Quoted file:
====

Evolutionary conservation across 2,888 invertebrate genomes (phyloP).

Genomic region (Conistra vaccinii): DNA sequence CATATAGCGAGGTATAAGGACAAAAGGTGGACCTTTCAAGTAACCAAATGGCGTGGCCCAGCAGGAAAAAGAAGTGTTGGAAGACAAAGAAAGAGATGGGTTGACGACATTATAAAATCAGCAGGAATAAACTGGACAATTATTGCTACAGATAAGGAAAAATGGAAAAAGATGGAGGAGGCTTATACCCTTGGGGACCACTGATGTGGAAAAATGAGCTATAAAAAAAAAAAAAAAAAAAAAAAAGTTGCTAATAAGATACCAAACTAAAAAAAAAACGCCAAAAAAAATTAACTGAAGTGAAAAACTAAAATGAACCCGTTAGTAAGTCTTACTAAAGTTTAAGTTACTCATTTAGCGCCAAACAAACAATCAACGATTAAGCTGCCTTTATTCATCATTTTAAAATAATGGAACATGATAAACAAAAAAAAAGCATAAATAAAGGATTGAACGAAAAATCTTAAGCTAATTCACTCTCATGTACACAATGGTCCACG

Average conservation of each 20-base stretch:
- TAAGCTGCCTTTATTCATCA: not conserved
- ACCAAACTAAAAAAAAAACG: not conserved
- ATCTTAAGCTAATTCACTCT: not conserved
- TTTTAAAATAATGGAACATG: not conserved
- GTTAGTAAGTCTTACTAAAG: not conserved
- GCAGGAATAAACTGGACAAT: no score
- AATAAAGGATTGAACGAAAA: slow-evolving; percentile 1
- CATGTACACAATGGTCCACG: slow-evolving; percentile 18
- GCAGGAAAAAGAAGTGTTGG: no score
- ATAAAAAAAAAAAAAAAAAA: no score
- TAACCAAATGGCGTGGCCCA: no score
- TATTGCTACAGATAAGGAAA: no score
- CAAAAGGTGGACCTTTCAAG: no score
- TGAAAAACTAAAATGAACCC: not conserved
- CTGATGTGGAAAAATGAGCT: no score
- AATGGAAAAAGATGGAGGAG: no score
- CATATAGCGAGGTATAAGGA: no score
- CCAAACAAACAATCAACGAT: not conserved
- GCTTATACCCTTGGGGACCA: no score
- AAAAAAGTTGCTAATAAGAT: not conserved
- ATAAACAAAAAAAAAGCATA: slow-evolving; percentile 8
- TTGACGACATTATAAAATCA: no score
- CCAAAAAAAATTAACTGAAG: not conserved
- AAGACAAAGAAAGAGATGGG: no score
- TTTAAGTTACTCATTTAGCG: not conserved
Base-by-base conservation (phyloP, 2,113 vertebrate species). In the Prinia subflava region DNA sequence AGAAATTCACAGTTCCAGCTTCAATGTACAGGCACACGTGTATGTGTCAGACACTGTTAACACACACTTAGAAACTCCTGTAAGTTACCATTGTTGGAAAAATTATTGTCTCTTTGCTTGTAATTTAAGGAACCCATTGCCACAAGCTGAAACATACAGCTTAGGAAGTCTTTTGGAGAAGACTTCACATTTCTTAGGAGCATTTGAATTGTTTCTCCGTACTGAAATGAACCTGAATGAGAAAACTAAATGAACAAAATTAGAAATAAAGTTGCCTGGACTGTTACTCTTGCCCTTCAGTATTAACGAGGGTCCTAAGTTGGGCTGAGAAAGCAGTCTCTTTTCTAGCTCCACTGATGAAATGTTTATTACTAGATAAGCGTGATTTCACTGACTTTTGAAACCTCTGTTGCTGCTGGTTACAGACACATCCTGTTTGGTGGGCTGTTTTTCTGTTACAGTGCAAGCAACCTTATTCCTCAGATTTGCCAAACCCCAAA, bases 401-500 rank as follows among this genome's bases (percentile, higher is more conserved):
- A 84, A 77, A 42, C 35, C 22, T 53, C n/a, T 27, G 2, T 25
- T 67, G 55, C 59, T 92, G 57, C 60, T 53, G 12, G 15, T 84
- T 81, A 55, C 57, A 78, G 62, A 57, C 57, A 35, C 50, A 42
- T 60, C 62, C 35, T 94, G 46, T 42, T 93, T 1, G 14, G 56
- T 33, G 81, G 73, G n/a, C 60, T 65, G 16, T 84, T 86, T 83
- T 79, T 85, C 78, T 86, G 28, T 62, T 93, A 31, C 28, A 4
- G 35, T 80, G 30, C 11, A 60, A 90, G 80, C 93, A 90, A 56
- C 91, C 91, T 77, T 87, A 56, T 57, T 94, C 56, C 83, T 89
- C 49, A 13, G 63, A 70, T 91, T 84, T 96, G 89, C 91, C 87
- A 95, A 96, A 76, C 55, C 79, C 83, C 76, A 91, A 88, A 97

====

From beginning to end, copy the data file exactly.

Evolutionary conservation across 2,888 invertebrate genomes (phyloP).

Genomic region (Conistra vaccinii): DNA sequence CATATAGCGAGGTATAAGGACAAAAGGTGGACCTTTCAAGTAACCAAATGGCGTGGCCCAGCAGGAAAAAGAAGTGTTGGAAGACAAAGAAAGAGATGGGTTGACGACATTATAAAATCAGCAGGAATAAACTGGACAATTATTGCTACAGATAAGGAAAAATGGAAAAAGATGGAGGAGGCTTATACCCTTGGGGACCACTGATGTGGAAAAATGAGCTATAAAAAAAAAAAAAAAAAAAAAAAAGTTGCTAATAAGATACCAAACTAAAAAAAAAACGCCAAAAAAAATTAACTGAAGTGAAAAACTAAAATGAACCCGTTAGTAAGTCTTACTAAAGTTTAAGTTACTCATTTAGCGCCAAACAAACAATCAACGATTAAGCTGCCTTTATTCATCATTTTAAAATAATGGAACATGATAAACAAAAAAAAAGCATAAATAAAGGATTGAACGAAAAATCTTAAGCTAATTCACTCTCATGTACACAATGGTCCACG

Average conservation of each 20-base stretch:
- TAAGCTGCCTTTATTCATCA: not conserved
- ACCAAACTAAAAAAAAAACG: not conserved
- ATCTTAAGCTAATTCACTCT: not conserved
- TTTTAAAATAATGGAACATG: not conserved
- GTTAGTAAGTCTTACTAAAG: not conserved
- GCAGGAATAAACTGGACAAT: no score
- AATAAAGGATTGAACGAAAA: slow-evolving; percentile 1
- CATGTACACAATGGTCCACG: slow-evolving; percentile 18
- GCAGGAAAAAGAAGTGTTGG: no score
- ATAAAAAAAAAAAAAAAAAA: no score
- TAACCAAATGGCGTGGCCCA: no score
- TATTGCTACAGATAAGGAAA: no score
- CAAAAGGTGGACCTTTCAAG: no score
- TGAAAAACTAAAATGAACCC: not conserved
- CTGATGTGGAAAAATGAGCT: no score
- AATGGAAAAAGATGGAGGAG: no score
- CATATAGCGAGGTATAAGGA: no score
- CCAAACAAACAATCAACGAT: not conserved
- GCTTATACCCTTGGGGACCA: no score
- AAAAAAGTTGCTAATAAGAT: not conserved
- ATAAACAAAAAAAAAGCATA: slow-evolving; percentile 8
- TTGACGACATTATAAAATCA: no score
- CCAAAAAAAATTAACTGAAG: not conserved
- AAGACAAAGAAAGAGATGGG: no score
- TTTAAGTTACTCATTTAGCG: not conserved
Base-by-base conservation (phyloP, 2,113 vertebrate species). In the Prinia subflava region DNA sequence AGAAATTCACAGTTCCAGCTTCAATGTACAGGCACACGTGTATGTGTCAGACACTGTTAACACACACTTAGAAACTCCTGTAAGTTACCATTGTTGGAAAAATTATTGTCTCTTTGCTTGTAATTTAAGGAACCCATTGCCACAAGCTGAAACATACAGCTTAGGAAGTCTTTTGGAGAAGACTTCACATTTCTTAGGAGCATTTGAATTGTTTCTCCGTACTGAAATGAACCTGAATGAGAAAACTAAATGAACAAAATTAGAAATAAAGTTGCCTGGACTGTTACTCTTGCCCTTCAGTATTAACGAGGGTCCTAAGTTGGGCTGAGAAAGCAGTCTCTTTTCTAGCTCCACTGATGAAATGTTTATTACTAGATAAGCGTGATTTCACTGACTTTTGAAACCTCTGTTGCTGCTGGTTACAGACACATCCTGTTTGGTGGGCTGTTTTTCTGTTACAGTGCAAGCAACCTTATTCCTCAGATTTGCCAAACCCCAAA, bases 401-500 rank as follows among this genome's bases (percentile, higher is more conserved):
- A 84, A 77, A 42, C 35, C 22, T 53, C n/a, T 27, G 2, T 25
- T 67, G 55, C 59, T 92, G 57, C 60, T 53, G 12, G 15, T 84
- T 81, A 55, C 57, A 78, G 62, A 57, C 57, A 35, C 50, A 42
- T 60, C 62, C 35, T 94, G 46, T 42, T 93, T 1, G 14, G 56
- T 33, G 81, G 73, G n/a, C 60, T 65, G 16, T 84, T 86, T 83
- T 79, T 85, C 78, T 86, G 28, T 62, T 93, A 31, C 28, A 4
- G 35, T 80, G 30, C 11, A 60, A 90, G 80, C 93, A 90, A 56
- C 91, C 91, T 77, T 87, A 56, T 57, T 94, C 56, C 83, T 89
- C 49, A 13, G 63, A 70, T 91, T 84, T 96, G 89, C 91, C 87
- A 95, A 96, A 76, C 55, C 79, C 83, C 76, A 91, A 88, A 97